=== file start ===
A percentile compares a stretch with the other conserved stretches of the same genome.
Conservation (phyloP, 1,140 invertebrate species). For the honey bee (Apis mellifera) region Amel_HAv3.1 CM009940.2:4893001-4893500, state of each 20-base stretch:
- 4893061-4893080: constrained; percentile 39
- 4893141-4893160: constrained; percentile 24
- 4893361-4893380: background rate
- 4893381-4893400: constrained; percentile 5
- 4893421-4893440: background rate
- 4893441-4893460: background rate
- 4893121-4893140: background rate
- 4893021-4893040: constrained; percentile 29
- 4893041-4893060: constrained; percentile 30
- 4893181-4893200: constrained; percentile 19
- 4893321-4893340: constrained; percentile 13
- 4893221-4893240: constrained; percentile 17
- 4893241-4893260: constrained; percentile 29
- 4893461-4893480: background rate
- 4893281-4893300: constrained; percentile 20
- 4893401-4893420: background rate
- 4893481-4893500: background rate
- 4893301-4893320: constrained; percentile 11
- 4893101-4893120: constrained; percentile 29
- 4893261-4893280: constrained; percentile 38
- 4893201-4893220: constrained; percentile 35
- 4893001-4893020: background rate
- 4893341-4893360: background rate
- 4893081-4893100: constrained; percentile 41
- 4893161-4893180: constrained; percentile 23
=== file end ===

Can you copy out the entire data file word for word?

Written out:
A percentile compares a stretch with the other conserved stretches of the same genome.
Conservation (phyloP, 1,140 invertebrate species). For the honey bee (Apis mellifera) region Amel_HAv3.1 CM009940.2:4893001-4893500, state of each 20-base stretch:
- 4893061-4893080: constrained; percentile 39
- 4893141-4893160: constrained; percentile 24
- 4893361-4893380: background rate
- 4893381-4893400: constrained; percentile 5
- 4893421-4893440: background rate
- 4893441-4893460: background rate
- 4893121-4893140: background rate
- 4893021-4893040: constrained; percentile 29
- 4893041-4893060: constrained; percentile 30
- 4893181-4893200: constrained; percentile 19
- 4893321-4893340: constrained; percentile 13
- 4893221-4893240: constrained; percentile 17
- 4893241-4893260: constrained; percentile 29
- 4893461-4893480: background rate
- 4893281-4893300: constrained; percentile 20
- 4893401-4893420: background rate
- 4893481-4893500: background rate
- 4893301-4893320: constrained; percentile 11
- 4893101-4893120: constrained; percentile 29
- 4893261-4893280: constrained; percentile 38
- 4893201-4893220: constrained; percentile 35
- 4893001-4893020: background rate
- 4893341-4893360: background rate
- 4893081-4893100: constrained; percentile 41
- 4893161-4893180: constrained; percentile 23